I’ve heard others say they’re happy that the holiday season is over, which strikes me as a bit odd. After all, the President’s Day weekend has just begun. What’s more, the gift and card sections at my local grocery and drug stores are filled with stuff for Easter. So that got me to thinking: How long does the holiday season last?
One fundamental issue to be settled is the definition of a holiday. Is it a weekday when most people don’t work, which is the dictionary definition?
As I understand it, the traditional holiday season lasts from Thanksgiving through New Year’s Day. The Thanksgiving and Christmas holidays are usually when people travel to see other family members they haven’t seen for a while. But if we use family events as determination of holidays, then we could include Easter in that list. The 4th of July (or Independence Day if you prefer) here in the U.S. may also meet that standard if you travel to meet family.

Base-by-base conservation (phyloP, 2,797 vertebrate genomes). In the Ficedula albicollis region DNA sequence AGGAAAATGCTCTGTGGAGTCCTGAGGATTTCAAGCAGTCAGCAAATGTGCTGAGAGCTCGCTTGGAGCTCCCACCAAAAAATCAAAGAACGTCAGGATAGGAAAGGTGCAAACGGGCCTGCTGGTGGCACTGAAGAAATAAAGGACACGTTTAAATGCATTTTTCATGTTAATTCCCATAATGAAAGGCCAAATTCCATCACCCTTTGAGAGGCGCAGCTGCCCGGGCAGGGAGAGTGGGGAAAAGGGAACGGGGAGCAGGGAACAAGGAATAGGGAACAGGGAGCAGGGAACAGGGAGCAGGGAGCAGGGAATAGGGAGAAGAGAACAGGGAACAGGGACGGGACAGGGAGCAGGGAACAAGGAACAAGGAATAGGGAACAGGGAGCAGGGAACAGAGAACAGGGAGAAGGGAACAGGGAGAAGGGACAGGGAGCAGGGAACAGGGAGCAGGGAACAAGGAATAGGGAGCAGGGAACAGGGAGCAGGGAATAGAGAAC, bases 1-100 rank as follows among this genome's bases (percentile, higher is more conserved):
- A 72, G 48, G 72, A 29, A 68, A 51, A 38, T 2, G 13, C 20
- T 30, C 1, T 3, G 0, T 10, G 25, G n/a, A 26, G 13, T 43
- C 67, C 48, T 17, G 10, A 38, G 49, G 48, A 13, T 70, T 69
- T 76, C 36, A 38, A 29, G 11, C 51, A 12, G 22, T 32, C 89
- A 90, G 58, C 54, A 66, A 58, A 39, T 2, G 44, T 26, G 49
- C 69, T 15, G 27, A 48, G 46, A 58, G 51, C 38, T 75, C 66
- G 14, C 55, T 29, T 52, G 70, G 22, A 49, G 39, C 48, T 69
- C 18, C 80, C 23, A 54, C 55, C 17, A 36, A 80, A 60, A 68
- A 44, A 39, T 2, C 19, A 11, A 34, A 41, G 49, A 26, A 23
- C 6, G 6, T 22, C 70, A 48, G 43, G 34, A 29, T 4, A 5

Yet Easter falls on a Sunday and we don’t observe Easter Monday here in the U.S. I once worked for a company that swapped Good Friday (that is, the Friday before Easter Sunday) with President’s Day, but most people get together on Easter Sunday…and then have to rush back home Sunday night (or take Monday off) to get back to work.
Perhaps the holiday season should be judged by the amount of cards are available. But that’s not a true barometer as we don’t see many cards available until Christmas, and cards last through June with Father’s Day and graduations.
Halloween is now a big event for adults as much as for children, and Valentine’s Day is also a huge event. Both events are celebrated at schools and workplaces, but these aren’t holidays. Perhaps the holiday season should start with candy on Halloween and end with candy on Easter.
Maybe I should just stop thinking so hard and just enjoy (or, in some cases, strenuously avoid) each holiday as it comes up. Happy President’s Day!